Id. at 452-53. Since LASPD's Letters were attached as exhibits to the complaint, the court will consider them in ruling on CBNA's Rule 12(c) motion.

LASPD's Letters specifically advised CBNA that Startare refused to pay the debt and instructed CBNA to "cease all further collection activities." (A. Compl. Ex. C-D). LASPD's Letters also indicated that LASPD would be willing to provide CBNA "appropriate information" or answer questions and advised CBNA to "direct all future communications" to LASPD. (A. Compl. Ex. C-D). Any such communication was required to be consistent with the exceptions provided in 15 U.S.C. § 1692c(c), which permits communication "(1) to advise the consumer that the debt collector's further efforts are being terminated; (2) to notify the consumer that the debt collector or creditor may invoke specified remedies which are ordinarily invoked by such debt collector or creditor; or (3) where applicable, to notify the consumer that the debt collector or creditor intends to invoke a specified remedy."

15 U.S.C. § 1692c(c). CBNA's communication with LASPD did not involve any of the communications specifically permitted above. CBNA's communications with LASPD involved continued attempts to collect the debt.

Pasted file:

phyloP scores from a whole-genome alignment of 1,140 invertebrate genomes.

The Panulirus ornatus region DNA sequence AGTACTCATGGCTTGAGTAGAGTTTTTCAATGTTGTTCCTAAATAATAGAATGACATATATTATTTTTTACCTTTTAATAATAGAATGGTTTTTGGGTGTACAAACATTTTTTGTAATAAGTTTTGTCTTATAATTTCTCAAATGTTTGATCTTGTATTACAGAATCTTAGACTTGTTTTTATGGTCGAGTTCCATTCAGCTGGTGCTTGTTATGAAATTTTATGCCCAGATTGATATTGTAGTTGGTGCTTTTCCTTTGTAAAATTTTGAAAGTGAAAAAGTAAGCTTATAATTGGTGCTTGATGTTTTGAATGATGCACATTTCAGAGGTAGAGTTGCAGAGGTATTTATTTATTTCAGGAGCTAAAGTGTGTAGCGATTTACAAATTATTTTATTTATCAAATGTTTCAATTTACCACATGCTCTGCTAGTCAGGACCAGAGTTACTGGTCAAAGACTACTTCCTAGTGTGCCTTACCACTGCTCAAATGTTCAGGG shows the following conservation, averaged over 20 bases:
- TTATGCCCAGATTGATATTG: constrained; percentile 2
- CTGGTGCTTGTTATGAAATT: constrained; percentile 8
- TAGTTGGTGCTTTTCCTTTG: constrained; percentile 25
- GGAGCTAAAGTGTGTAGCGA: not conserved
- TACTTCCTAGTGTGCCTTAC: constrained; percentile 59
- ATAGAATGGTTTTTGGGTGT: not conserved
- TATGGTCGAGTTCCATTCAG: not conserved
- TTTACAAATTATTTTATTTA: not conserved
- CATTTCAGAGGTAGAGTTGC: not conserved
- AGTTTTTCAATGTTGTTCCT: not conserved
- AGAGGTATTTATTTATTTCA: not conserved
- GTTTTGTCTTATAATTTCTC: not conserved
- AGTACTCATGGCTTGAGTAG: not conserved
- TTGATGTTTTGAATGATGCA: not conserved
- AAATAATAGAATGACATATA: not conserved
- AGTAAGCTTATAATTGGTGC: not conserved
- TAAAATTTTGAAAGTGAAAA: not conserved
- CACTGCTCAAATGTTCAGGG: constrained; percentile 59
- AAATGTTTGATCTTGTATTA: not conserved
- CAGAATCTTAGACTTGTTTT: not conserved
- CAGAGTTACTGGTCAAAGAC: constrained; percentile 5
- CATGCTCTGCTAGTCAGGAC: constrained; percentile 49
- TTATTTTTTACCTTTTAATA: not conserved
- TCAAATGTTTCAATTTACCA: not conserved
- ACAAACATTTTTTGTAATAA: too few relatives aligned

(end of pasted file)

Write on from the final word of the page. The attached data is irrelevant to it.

Startare has alleged that CBNA's violation of the FDCPA was not CBNA's contact with LASPD, but rather CBNA's improper communications, i.e. CBNA's attempts to collect the debt after LASPD had informed CBNA that Startare refused to pay the debt. (A. Compl. Par. 16). According to Startare, two different CBNA representatives called LASPD to demand payment of the debt at issue after CBNA received LASPD's Letters directing CBNA to stop its collection attempts. (A. Compl. Par. 8-12). Based upon such facts, CBNA's argument that Startare invited the communication at issue is without merit. LASPD's Letters in no way invited CBNA to violate the FDCPA. To the contrary, LASPD's Letters expressly instructed CBNA to cease its collection activities, while at the same time advising CBNA to direct any appropriate communication to LASPD. CBNA cannot properly claim that its continued attempts to collect the debt, after being expressly instructed to cease such activities, were invited by LASPD or authorized by 15 U.S.C. § 1692c(c). CBNA's communication with LASPD, namely its continued attempts to collect the debt, fell outside the exceptions contained in 15 U.S.C. § 1692c(c), and therefore violated the FDCPA.

II. Startare's Motion for Summary Judgment